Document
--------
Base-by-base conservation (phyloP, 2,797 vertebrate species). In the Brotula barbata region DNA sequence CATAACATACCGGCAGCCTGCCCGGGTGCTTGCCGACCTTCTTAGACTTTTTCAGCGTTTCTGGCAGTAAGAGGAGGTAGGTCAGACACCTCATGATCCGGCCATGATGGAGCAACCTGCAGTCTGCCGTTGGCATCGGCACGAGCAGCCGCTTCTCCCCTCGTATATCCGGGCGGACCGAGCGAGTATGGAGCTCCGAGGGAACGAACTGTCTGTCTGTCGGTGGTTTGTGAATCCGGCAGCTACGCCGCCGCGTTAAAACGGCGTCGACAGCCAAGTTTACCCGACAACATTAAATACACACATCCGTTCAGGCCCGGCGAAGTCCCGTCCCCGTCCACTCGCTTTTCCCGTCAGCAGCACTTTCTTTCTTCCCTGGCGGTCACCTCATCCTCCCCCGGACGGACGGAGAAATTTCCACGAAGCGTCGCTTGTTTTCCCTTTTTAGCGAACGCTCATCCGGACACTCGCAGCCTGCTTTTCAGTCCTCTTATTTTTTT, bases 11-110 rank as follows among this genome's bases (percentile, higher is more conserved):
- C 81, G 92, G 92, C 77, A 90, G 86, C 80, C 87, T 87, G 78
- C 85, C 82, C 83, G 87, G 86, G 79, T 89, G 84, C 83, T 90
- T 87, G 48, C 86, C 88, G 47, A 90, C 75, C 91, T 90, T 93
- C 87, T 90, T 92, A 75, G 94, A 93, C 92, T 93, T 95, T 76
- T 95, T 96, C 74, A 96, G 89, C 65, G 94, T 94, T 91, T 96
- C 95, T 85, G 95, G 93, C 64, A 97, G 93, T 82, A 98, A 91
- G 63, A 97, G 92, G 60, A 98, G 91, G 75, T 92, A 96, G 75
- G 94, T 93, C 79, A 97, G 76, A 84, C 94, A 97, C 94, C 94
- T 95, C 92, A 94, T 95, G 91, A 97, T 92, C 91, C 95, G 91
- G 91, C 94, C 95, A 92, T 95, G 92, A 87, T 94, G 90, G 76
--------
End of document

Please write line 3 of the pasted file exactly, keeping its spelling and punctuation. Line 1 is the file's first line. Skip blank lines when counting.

- C 85, C 82, C 83, G 87, G 86, G 79, T 89, G 84, C 83, T 90